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ORIGINAL ARTICLE   Free accessfree

European Journal of Physical and Rehabilitation Medicine 2021 December;57(6):859-65

DOI: 10.23736/S1973-9087.21.06841-6


language: English

Turning difficulties after stroke and its relationship with trunk function

Pei-Jung LIANG 1, Valeria J. CHIU 1, Yann-Cherng TENG 1, Huei-Ling CHIU 2, Shu-Chun LEE 2

1 Department of Rehabilitation Medicine, Taipei Tzu Chi Hospital, Buddhist Tzu Chi Medical Foundation, Taipei, Taiwan; 2 School of Gerontology Health Management, College of Nursing, Taipei Medical University, Taipei, Taiwan

BACKGROUND: Turning difficulties has been reported in stroke patients, but most studies have indicated no differences in turning direction regarding turn time or steps. Recent evidence shows that turning difficulty may correlate with trunk control. Trunk flexibility and strength are considered essential to trunk control, but their association with turning performance has not been elucidated.
AIM: The study investigated the differences in turning direction in terms of turn duration and angular velocity and the relationship between turning performance and trunk function in patients with chronic stroke.
DESIGN: Cross-sectional study.
SETTING: Outpatient clinic at the Department of Physical Medicine and Rehabilitation.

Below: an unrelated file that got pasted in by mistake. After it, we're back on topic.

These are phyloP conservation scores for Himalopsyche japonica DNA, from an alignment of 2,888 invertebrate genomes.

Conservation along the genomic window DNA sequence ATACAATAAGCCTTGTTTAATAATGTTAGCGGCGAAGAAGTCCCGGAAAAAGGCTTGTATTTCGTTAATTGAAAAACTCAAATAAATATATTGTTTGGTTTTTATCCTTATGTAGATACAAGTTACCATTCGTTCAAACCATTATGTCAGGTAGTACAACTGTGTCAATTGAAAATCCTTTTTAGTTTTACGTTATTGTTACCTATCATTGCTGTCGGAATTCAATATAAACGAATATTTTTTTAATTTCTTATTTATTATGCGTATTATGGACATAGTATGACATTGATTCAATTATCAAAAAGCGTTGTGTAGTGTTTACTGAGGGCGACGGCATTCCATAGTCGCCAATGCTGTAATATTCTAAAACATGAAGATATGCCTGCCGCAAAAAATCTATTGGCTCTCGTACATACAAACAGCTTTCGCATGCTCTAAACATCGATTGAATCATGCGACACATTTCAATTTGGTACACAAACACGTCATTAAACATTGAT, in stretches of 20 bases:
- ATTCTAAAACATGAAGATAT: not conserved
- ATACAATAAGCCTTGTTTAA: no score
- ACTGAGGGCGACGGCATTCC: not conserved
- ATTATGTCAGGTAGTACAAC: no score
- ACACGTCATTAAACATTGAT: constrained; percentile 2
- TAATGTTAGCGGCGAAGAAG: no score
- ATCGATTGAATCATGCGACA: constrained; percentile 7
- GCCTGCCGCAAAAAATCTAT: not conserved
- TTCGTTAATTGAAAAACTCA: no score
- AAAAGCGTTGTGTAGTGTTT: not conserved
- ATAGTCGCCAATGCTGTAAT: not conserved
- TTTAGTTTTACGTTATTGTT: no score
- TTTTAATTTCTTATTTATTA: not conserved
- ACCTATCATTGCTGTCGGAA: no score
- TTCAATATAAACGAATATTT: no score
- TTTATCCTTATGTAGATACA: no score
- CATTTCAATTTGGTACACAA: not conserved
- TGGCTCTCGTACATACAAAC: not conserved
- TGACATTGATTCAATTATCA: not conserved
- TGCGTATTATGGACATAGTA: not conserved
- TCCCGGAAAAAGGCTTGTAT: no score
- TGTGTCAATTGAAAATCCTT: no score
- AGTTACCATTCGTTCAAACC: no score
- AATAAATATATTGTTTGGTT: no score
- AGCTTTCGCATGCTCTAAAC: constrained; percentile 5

POPULATION: Chronic stroke patients.
METHODS: Twenty-eight stroke patients were evaluated for turning performance and trunk function. Turn duration and angular velocity were assessed using three wearable sensors during 360° turning in place towards both sides. Trunk function, such as flexibility, strength, and control was measured using a tape measure, a microFET3 dynamometer, and the Trunk Impairment Scale.
RESULTS: Stroke patients showed significantly longer turn durations (4.62±2.08 vs. 3.59±1.93 s, P=0.036) and lower angular velocity (118.67±35.78 vs. 135.26±42.41°/s, P=0.009) during turning toward the paretic side than towards the nonparetic side. The turning parameters towards the paretic side associated with trunk flexion (r=-0.550, P=0.003) and rotation (r=0.409, P=0.034), trunk flexor strength (r=-0.387, P=0.046), dynamic sitting balance (r=-0.383, P=0.049) and coordination of trunk movement (r=-0.494, P=0.009). However, no relationship was observed between trunk function and turning towards the nonparetic side.
CONCLUSIONS: Stroke participants experienced greater difficulty turning towards the paretic side. Trunk flexibility, strength, and control may affect turning performance, especially when turning towards the paretic side, which could explain the occurrence of falls after a turn towards the paretic side.
CLINICAL REHABILITATION IMPACT: Stroke patients experience turning difficulties, particularly during turning towards the paretic side. Stroke patients with limited trunk function are more likely to experience turning dysfunction. Clinical therapists should develop effective strategies for enhancing turning ability through improvement of trunk flexibility, strength, and control for clinical rehabilitation practice.

KEY WORDS: Accidental falls; Stroke; Torso

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